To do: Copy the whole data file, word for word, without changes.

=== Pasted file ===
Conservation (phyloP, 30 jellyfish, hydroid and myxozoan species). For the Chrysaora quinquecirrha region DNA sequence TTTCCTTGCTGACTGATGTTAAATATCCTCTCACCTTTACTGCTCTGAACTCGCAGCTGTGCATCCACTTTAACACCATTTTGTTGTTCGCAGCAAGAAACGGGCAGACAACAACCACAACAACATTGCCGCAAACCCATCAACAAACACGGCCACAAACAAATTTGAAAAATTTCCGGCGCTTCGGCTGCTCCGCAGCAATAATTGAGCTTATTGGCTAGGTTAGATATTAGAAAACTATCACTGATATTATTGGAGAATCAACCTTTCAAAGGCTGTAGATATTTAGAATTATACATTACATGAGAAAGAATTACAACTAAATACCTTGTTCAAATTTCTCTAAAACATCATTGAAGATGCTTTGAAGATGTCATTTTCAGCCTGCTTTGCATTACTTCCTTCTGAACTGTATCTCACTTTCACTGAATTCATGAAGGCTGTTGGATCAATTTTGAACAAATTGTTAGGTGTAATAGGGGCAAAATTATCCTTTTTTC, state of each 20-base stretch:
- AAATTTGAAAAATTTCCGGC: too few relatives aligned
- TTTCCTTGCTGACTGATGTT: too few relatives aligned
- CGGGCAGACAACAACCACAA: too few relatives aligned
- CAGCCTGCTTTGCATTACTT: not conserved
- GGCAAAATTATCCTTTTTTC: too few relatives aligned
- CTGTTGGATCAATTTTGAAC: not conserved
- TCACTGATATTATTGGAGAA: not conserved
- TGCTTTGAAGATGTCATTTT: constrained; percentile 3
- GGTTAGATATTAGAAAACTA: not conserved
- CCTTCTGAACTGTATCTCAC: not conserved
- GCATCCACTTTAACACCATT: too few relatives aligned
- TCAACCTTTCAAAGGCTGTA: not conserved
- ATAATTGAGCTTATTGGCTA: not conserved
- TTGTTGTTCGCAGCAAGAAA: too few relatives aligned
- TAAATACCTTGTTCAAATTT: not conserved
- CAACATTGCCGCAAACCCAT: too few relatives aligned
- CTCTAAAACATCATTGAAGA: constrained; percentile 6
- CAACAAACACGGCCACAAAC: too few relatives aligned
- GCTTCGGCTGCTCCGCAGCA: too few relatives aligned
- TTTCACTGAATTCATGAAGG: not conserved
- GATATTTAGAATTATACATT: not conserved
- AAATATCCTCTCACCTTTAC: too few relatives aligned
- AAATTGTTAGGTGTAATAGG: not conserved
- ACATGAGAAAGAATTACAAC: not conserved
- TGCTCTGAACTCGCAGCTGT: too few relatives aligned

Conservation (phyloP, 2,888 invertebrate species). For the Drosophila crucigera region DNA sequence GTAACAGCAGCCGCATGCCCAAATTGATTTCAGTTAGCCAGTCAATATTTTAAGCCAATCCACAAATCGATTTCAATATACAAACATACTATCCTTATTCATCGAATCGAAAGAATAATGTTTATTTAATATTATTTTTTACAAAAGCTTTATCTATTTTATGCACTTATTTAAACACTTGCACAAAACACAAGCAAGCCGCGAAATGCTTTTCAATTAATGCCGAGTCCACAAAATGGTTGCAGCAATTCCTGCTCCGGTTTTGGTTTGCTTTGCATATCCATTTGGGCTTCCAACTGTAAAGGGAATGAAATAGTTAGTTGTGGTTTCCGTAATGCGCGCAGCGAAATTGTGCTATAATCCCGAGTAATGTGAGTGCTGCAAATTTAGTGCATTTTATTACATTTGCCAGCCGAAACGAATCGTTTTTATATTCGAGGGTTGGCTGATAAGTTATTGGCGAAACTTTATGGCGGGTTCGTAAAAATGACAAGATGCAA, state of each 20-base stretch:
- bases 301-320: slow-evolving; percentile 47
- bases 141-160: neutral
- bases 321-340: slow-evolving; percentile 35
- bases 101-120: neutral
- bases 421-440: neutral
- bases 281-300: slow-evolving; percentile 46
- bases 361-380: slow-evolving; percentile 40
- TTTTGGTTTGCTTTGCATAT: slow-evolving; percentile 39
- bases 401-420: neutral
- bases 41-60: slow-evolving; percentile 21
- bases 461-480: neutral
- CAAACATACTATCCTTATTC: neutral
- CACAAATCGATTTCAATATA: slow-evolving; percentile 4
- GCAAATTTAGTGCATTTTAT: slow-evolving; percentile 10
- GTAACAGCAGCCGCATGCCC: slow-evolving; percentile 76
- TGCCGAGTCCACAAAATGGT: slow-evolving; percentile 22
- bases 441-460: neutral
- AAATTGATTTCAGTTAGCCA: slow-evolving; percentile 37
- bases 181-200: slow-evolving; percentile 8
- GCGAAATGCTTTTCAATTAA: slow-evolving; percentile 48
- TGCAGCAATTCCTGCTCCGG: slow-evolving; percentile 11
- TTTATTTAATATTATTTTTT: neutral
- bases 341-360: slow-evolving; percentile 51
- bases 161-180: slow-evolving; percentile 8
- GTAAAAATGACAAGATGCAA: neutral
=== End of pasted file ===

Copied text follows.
Conservation (phyloP, 30 jellyfish, hydroid and myxozoan species). For the Chrysaora quinquecirrha region DNA sequence TTTCCTTGCTGACTGATGTTAAATATCCTCTCACCTTTACTGCTCTGAACTCGCAGCTGTGCATCCACTTTAACACCATTTTGTTGTTCGCAGCAAGAAACGGGCAGACAACAACCACAACAACATTGCCGCAAACCCATCAACAAACACGGCCACAAACAAATTTGAAAAATTTCCGGCGCTTCGGCTGCTCCGCAGCAATAATTGAGCTTATTGGCTAGGTTAGATATTAGAAAACTATCACTGATATTATTGGAGAATCAACCTTTCAAAGGCTGTAGATATTTAGAATTATACATTACATGAGAAAGAATTACAACTAAATACCTTGTTCAAATTTCTCTAAAACATCATTGAAGATGCTTTGAAGATGTCATTTTCAGCCTGCTTTGCATTACTTCCTTCTGAACTGTATCTCACTTTCACTGAATTCATGAAGGCTGTTGGATCAATTTTGAACAAATTGTTAGGTGTAATAGGGGCAAAATTATCCTTTTTTC, state of each 20-base stretch:
- AAATTTGAAAAATTTCCGGC: too few relatives aligned
- TTTCCTTGCTGACTGATGTT: too few relatives aligned
- CGGGCAGACAACAACCACAA: too few relatives aligned
- CAGCCTGCTTTGCATTACTT: not conserved
- GGCAAAATTATCCTTTTTTC: too few relatives aligned
- CTGTTGGATCAATTTTGAAC: not conserved
- TCACTGATATTATTGGAGAA: not conserved
- TGCTTTGAAGATGTCATTTT: constrained; percentile 3
- GGTTAGATATTAGAAAACTA: not conserved
- CCTTCTGAACTGTATCTCAC: not conserved
- GCATCCACTTTAACACCATT: too few relatives aligned
- TCAACCTTTCAAAGGCTGTA: not conserved
- ATAATTGAGCTTATTGGCTA: not conserved
- TTGTTGTTCGCAGCAAGAAA: too few relatives aligned
- TAAATACCTTGTTCAAATTT: not conserved
- CAACATTGCCGCAAACCCAT: too few relatives aligned
- CTCTAAAACATCATTGAAGA: constrained; percentile 6
- CAACAAACACGGCCACAAAC: too few relatives aligned
- GCTTCGGCTGCTCCGCAGCA: too few relatives aligned
- TTTCACTGAATTCATGAAGG: not conserved
- GATATTTAGAATTATACATT: not conserved
- AAATATCCTCTCACCTTTAC: too few relatives aligned
- AAATTGTTAGGTGTAATAGG: not conserved
- ACATGAGAAAGAATTACAAC: not conserved
- TGCTCTGAACTCGCAGCTGT: too few relatives aligned

Conservation (phyloP, 2,888 invertebrate species). For the Drosophila crucigera region DNA sequence GTAACAGCAGCCGCATGCCCAAATTGATTTCAGTTAGCCAGTCAATATTTTAAGCCAATCCACAAATCGATTTCAATATACAAACATACTATCCTTATTCATCGAATCGAAAGAATAATGTTTATTTAATATTATTTTTTACAAAAGCTTTATCTATTTTATGCACTTATTTAAACACTTGCACAAAACACAAGCAAGCCGCGAAATGCTTTTCAATTAATGCCGAGTCCACAAAATGGTTGCAGCAATTCCTGCTCCGGTTTTGGTTTGCTTTGCATATCCATTTGGGCTTCCAACTGTAAAGGGAATGAAATAGTTAGTTGTGGTTTCCGTAATGCGCGCAGCGAAATTGTGCTATAATCCCGAGTAATGTGAGTGCTGCAAATTTAGTGCATTTTATTACATTTGCCAGCCGAAACGAATCGTTTTTATATTCGAGGGTTGGCTGATAAGTTATTGGCGAAACTTTATGGCGGGTTCGTAAAAATGACAAGATGCAA, state of each 20-base stretch:
- bases 301-320: slow-evolving; percentile 47
- bases 141-160: neutral
- bases 321-340: slow-evolving; percentile 35
- bases 101-120: neutral
- bases 421-440: neutral
- bases 281-300: slow-evolving; percentile 46
- bases 361-380: slow-evolving; percentile 40
- TTTTGGTTTGCTTTGCATAT: slow-evolving; percentile 39
- bases 401-420: neutral
- bases 41-60: slow-evolving; percentile 21
- bases 461-480: neutral
- CAAACATACTATCCTTATTC: neutral
- CACAAATCGATTTCAATATA: slow-evolving; percentile 4
- GCAAATTTAGTGCATTTTAT: slow-evolving; percentile 10
- GTAACAGCAGCCGCATGCCC: slow-evolving; percentile 76
- TGCCGAGTCCACAAAATGGT: slow-evolving; percentile 22
- bases 441-460: neutral
- AAATTGATTTCAGTTAGCCA: slow-evolving; percentile 37
- bases 181-200: slow-evolving; percentile 8
- GCGAAATGCTTTTCAATTAA: slow-evolving; percentile 48
- TGCAGCAATTCCTGCTCCGG: slow-evolving; percentile 11
- TTTATTTAATATTATTTTTT: neutral
- bases 341-360: slow-evolving; percentile 51
- bases 161-180: slow-evolving; percentile 8
- GTAAAAATGACAAGATGCAA: neutral